Sunday, 28 October 2018

A Viennese Star

Measure for Measure is possibly the least astronomical of Shakespeare's plays. It is set in Vienna and it is very doubtful if Shakespeare ever visited Vienna himself.  Shakespeare also used Vienna as the setting for the play within a play 'The Murder of Gonzago' in Hamlet. My guess is that if Shakespeare travelled to Italy and visited Venice he would have met Viennese merchants. The Vienna of Shakespeare's time is unlike the Vienna of today. Shakespeare's Vienna is filled with brothels, prisons and disreputable bars. Possibly Shakespeare had the South Bank area of London in mind but it would have been too problematic to set Measure for Measure in London in case any of the characters invited comparison with the rich and powerful governors and rulers of London. To get around this problem he set the play in Vienna and gave the characters Italian names. The Duke is called Vincentio. Having just returned from a short visit to Vienna I have to admit I did not meet anyone called Vincentio.  However, the Duke's castle is still there and is nowadays called the Hofburg Palace.

There is another famous palace in Vienna which is now the Belvedere Gallery. A view from the very impressive gardens was painted in by Bernadino Belloti in 1758 (the palace was not there in Shakespeare's time as its construction was only started in 1712).
Here is a photo I look last week which shows that the gardens have remained largely unchanged but the Viennese skyline has grown upwards since the 18th century.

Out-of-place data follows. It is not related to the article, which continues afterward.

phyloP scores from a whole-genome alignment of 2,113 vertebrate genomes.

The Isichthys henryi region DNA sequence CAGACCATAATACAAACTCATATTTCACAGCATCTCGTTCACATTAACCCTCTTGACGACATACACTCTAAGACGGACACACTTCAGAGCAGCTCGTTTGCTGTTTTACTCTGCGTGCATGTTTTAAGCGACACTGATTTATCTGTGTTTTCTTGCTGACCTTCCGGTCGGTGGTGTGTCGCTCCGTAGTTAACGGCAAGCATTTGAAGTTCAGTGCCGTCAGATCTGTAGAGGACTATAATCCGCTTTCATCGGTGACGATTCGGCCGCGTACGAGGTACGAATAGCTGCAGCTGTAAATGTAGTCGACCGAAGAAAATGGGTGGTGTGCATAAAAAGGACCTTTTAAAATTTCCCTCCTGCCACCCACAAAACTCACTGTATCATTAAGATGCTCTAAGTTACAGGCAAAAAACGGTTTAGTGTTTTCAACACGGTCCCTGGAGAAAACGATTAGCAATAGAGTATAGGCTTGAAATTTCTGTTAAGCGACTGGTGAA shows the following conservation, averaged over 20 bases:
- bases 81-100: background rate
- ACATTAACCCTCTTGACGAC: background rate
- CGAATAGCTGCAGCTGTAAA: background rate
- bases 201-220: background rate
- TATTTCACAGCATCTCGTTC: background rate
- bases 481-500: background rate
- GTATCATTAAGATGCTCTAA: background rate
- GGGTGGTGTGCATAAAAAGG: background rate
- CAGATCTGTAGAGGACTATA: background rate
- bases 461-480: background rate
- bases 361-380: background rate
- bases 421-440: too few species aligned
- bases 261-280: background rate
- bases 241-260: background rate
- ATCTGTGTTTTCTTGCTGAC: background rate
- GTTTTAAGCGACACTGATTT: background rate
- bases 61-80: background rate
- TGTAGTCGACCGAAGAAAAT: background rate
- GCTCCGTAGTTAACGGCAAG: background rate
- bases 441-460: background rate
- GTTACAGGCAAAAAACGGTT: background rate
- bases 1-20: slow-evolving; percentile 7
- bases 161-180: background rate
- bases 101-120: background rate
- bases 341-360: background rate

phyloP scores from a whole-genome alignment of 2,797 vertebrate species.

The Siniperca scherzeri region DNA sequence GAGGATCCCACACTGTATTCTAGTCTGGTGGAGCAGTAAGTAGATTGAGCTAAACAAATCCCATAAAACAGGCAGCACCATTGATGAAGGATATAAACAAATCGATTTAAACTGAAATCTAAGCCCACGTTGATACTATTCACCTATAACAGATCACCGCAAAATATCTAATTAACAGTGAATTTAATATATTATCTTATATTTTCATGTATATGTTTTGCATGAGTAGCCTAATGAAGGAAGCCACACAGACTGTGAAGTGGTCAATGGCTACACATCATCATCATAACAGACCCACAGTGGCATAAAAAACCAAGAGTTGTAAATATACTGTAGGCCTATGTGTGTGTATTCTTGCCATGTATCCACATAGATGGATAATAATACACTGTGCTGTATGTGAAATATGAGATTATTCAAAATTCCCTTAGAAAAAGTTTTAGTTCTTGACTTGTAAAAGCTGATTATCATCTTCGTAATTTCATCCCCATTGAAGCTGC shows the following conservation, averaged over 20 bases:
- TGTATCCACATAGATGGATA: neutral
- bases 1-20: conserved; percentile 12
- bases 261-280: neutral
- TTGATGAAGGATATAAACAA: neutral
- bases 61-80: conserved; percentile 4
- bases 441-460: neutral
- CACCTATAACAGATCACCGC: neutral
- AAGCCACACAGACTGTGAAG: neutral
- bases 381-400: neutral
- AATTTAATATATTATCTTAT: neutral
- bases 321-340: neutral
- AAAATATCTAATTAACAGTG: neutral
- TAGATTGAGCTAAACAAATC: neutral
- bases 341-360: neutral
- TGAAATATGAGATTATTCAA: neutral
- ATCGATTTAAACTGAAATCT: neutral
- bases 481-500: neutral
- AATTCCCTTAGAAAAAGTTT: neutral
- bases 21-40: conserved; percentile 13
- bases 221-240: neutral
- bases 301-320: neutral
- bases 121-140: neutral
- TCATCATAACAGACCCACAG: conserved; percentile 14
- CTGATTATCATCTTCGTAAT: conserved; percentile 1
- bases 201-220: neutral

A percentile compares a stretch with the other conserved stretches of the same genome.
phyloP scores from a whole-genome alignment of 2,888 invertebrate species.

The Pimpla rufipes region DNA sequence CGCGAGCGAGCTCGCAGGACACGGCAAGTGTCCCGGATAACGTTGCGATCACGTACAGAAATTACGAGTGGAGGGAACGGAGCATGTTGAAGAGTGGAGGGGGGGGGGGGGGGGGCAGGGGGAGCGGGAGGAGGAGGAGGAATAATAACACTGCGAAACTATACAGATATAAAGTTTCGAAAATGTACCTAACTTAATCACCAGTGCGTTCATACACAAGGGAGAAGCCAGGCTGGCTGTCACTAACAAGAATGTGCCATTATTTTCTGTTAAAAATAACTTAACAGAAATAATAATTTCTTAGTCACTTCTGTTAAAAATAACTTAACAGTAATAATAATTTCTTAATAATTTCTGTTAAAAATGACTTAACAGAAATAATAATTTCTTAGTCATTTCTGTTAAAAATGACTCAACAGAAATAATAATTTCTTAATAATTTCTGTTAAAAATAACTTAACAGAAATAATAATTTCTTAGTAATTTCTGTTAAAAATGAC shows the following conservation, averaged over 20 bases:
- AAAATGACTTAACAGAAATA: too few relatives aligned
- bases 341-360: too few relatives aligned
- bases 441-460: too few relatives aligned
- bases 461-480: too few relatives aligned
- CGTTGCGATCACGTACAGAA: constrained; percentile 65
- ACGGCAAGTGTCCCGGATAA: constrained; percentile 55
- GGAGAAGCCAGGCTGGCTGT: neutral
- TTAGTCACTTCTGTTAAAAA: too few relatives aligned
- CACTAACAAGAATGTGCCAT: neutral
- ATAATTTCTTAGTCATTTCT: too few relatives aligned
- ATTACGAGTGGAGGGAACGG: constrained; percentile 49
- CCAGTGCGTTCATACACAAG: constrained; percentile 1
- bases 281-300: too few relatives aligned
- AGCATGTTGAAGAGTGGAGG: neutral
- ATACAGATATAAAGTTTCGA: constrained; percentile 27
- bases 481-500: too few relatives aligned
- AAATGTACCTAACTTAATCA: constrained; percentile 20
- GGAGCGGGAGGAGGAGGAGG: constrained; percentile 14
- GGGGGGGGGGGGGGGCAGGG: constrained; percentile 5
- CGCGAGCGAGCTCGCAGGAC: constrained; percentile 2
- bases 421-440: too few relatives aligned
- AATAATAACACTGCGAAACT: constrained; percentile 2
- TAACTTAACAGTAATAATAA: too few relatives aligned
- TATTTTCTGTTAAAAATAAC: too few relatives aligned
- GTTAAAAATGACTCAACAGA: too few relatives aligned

The Belvedere is now a world famous art gallery with top quality exhibits especially Jungenstil art from Vienna's golden period by Klimt, Schiele, Kurzweil and Kokoschka. There are actually three galleries on the site https://www.belvedere.at/ and I could have happily spent all day there except I had a plane to catch and had to leave at midday. 
The two astronomical quotes that I could find in Measure for Measure are both spoken by Duke Vincentio. In Act III, Scene 1 he says "For thy complexion shifts to strange effects like the Moon". i.e. your moods change as often as the phases of the Moon.  The Duke uses the ever changing lunar cycle to explain Claudio's shifting personality. I could imagine the actor playing the Duke in this scene on an open stage pointing to the Moon in the sky to illustrate his words.  The second instance is in Act IV Scene 2 when Duke Vincentio says "the unfolding star calls upon the shepherd". The unfolding star is Venus, the morning star, which means that it is nearly dawn and the night is over. The Duke's use of  astronomical phrases means that he is able to use few words to set a scene by drawing comparison to the night sky and also shows that he is an educated man. However, the genius of Shakespeare was that it is not necessary to be educated to enjoy and understand his plays. There is something for everyone to admire. 




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